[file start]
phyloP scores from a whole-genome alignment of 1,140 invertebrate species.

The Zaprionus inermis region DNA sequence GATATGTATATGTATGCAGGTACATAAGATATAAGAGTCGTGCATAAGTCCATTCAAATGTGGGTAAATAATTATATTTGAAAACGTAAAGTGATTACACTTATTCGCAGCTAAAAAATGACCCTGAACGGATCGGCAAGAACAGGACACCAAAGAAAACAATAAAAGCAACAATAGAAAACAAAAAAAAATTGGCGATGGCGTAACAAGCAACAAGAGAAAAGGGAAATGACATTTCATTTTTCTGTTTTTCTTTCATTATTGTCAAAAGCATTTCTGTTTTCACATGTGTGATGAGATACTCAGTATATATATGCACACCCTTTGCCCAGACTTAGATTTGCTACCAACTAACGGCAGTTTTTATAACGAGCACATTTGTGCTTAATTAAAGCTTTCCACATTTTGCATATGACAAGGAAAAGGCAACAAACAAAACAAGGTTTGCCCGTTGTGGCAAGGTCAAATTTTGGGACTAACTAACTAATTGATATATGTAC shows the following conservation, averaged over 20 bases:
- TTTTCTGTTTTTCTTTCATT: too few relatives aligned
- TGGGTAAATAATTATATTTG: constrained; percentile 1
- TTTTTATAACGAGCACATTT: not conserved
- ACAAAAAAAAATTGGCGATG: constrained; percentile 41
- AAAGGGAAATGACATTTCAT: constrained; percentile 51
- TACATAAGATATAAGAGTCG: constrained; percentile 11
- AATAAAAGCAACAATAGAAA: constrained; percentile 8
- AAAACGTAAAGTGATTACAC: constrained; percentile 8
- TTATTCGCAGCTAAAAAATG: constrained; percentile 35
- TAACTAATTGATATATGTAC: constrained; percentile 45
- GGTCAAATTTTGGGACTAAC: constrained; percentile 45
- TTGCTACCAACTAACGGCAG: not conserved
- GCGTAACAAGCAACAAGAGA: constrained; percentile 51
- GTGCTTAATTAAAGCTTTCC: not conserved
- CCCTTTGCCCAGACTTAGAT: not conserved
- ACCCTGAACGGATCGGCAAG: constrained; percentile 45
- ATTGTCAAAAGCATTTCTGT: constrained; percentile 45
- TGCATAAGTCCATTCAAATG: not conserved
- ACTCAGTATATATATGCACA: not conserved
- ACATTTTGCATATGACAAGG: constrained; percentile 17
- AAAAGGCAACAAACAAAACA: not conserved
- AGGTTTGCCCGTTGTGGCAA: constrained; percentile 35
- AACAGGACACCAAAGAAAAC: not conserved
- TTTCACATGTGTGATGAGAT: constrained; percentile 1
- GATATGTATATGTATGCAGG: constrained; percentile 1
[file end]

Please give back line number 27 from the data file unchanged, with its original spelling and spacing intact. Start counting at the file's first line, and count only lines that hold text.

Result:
- GATATGTATATGTATGCAGG: constrained; percentile 1